A Ubiquitous Habibi Pop Star Celebrates with a Career Retrospective

by delarue

Twenty years ago in New York, you couldn’t buy a falafel without hearing Ishtar Alabina‘s slinky songs blasting from somebody’s speakers or boombox. The Moroccan-Jewish queen of Romany and Andalucian-tinged habibi pop is still out there: she played here in 2019, touring behind a greatest-hits album simply titled Alabina and streaming at Spotify.

The string synth swooshes mightily as the opening track, also titled Alabina – her signature song, more or less – kicks in with a little Spanish guitar flourish and clip-clop percussion. The guys in the band sing the first verse in Spanish before their frontwoman swoops in, singing in Arabic and bending her way to a stark crescendo. If you’ve been listening to Middle Eastern music over the past couple of decades, you know this song.

She and the band played a lot of Spanish and Latin music over the years. This album has a lot of those songs. There’s the spiky, Gipsy Kings-influenced Baile Maria, as well as La Cubanita, a salsa song with a steady dancefloor thud and a fleeting flamenco guitar solo. The group’s male contingent sing most of Ya Mama, a pretty straight-up salsa tune, as well as the bouncy Tierra Santa, the closest thing to the Gipsy Kings here. The only cover here, Lolole is a habibi pop version of the Animals’ Don’t Let Me Be Misunderstood.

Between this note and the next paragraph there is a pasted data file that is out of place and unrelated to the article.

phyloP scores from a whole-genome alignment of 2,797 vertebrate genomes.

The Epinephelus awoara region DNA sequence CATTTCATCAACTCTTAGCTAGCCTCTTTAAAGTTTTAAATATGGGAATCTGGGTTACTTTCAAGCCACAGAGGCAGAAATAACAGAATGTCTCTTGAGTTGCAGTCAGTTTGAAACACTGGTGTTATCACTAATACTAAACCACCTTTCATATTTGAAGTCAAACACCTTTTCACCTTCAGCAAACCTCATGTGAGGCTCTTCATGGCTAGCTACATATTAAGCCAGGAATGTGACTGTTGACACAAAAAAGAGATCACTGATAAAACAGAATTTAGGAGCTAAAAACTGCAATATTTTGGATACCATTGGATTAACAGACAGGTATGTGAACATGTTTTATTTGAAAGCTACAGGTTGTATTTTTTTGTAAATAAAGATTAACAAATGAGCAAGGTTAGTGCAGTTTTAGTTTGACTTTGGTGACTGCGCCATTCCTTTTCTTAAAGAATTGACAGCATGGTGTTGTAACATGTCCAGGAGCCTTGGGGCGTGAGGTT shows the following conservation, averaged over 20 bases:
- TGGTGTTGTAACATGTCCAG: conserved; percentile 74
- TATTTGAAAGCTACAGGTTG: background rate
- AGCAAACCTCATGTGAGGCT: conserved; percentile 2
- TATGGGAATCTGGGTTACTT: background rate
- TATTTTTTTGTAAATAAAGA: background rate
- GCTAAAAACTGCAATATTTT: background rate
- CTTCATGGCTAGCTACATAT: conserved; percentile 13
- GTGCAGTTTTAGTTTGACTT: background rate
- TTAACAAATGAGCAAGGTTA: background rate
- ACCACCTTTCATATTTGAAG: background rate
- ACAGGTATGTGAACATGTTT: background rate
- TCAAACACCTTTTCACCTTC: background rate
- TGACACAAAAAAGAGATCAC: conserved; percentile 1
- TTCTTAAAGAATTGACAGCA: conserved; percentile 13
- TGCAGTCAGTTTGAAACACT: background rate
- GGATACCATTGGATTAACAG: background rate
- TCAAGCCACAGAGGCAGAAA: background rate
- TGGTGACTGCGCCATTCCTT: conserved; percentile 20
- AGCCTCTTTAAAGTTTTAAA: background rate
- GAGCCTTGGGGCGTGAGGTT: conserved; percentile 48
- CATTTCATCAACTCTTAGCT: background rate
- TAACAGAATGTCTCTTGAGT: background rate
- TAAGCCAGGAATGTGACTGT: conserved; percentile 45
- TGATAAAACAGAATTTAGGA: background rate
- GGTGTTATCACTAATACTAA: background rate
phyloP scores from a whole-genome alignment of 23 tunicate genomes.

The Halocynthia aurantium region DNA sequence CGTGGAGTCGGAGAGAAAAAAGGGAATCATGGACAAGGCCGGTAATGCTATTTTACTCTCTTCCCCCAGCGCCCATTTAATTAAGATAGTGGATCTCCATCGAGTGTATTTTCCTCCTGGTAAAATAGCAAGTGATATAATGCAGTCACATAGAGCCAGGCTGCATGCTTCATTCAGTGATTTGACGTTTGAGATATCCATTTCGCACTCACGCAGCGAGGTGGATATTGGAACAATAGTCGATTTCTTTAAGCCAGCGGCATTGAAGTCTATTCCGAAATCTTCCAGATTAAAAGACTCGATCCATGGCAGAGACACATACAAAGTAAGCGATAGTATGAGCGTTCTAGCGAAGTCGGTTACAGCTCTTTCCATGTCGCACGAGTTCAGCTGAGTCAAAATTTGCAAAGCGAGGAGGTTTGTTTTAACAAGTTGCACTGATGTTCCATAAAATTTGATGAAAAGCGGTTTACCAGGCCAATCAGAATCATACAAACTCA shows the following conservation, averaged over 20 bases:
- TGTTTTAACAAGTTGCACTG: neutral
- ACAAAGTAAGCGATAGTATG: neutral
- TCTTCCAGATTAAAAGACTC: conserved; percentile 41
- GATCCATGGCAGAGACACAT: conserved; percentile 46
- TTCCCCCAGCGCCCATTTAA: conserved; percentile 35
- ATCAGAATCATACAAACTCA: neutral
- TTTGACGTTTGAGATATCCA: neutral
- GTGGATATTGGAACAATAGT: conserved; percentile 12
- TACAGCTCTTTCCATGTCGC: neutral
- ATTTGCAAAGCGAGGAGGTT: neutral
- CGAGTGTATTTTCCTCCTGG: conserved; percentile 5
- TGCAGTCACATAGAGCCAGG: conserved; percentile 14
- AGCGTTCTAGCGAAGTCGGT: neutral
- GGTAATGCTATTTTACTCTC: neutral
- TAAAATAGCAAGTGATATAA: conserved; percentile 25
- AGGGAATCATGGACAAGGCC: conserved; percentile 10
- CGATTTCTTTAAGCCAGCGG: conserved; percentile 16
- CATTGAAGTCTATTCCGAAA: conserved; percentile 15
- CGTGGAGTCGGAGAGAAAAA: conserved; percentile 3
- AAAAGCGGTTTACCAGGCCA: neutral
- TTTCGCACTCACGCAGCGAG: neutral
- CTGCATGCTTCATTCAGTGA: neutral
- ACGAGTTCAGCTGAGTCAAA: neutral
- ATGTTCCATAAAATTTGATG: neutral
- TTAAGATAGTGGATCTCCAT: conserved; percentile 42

Sawash was an early attempt to blend some reggaeton into the sound. There are also a trio of tunes, Lolai, Salaama and Salaam la Paz – which mash up flamenco pop and what would morph into dabke music.

The group’s biggest hits on their home turf were the most distinctly Middle Eastern ones, where they were more likely to use an oud and a kanun rather than guitars to spice all that lush synthesized orchestration. They’re all in minor keys and catchy as hell. Venga, a bitingly irresistible duet, is one of the best of the bunch, while Lamouni has microtonal violin and a rippling kanun solo on the intro.

Purists may hear this and laugh, but Alabina was a gateway drug to a better world for thousands of non-Arabic speakers. One summer day in the late 90s, a future daily New York music blog owner walked out of Rashid Sales on Court Street in downtown Brooklyn with a Umm Kulthuum concert cassette and an Alabina album much like this. In the months afterward, they would get plenty of time on an old walkman. Those cassettes still exist; the walkman sadly does not.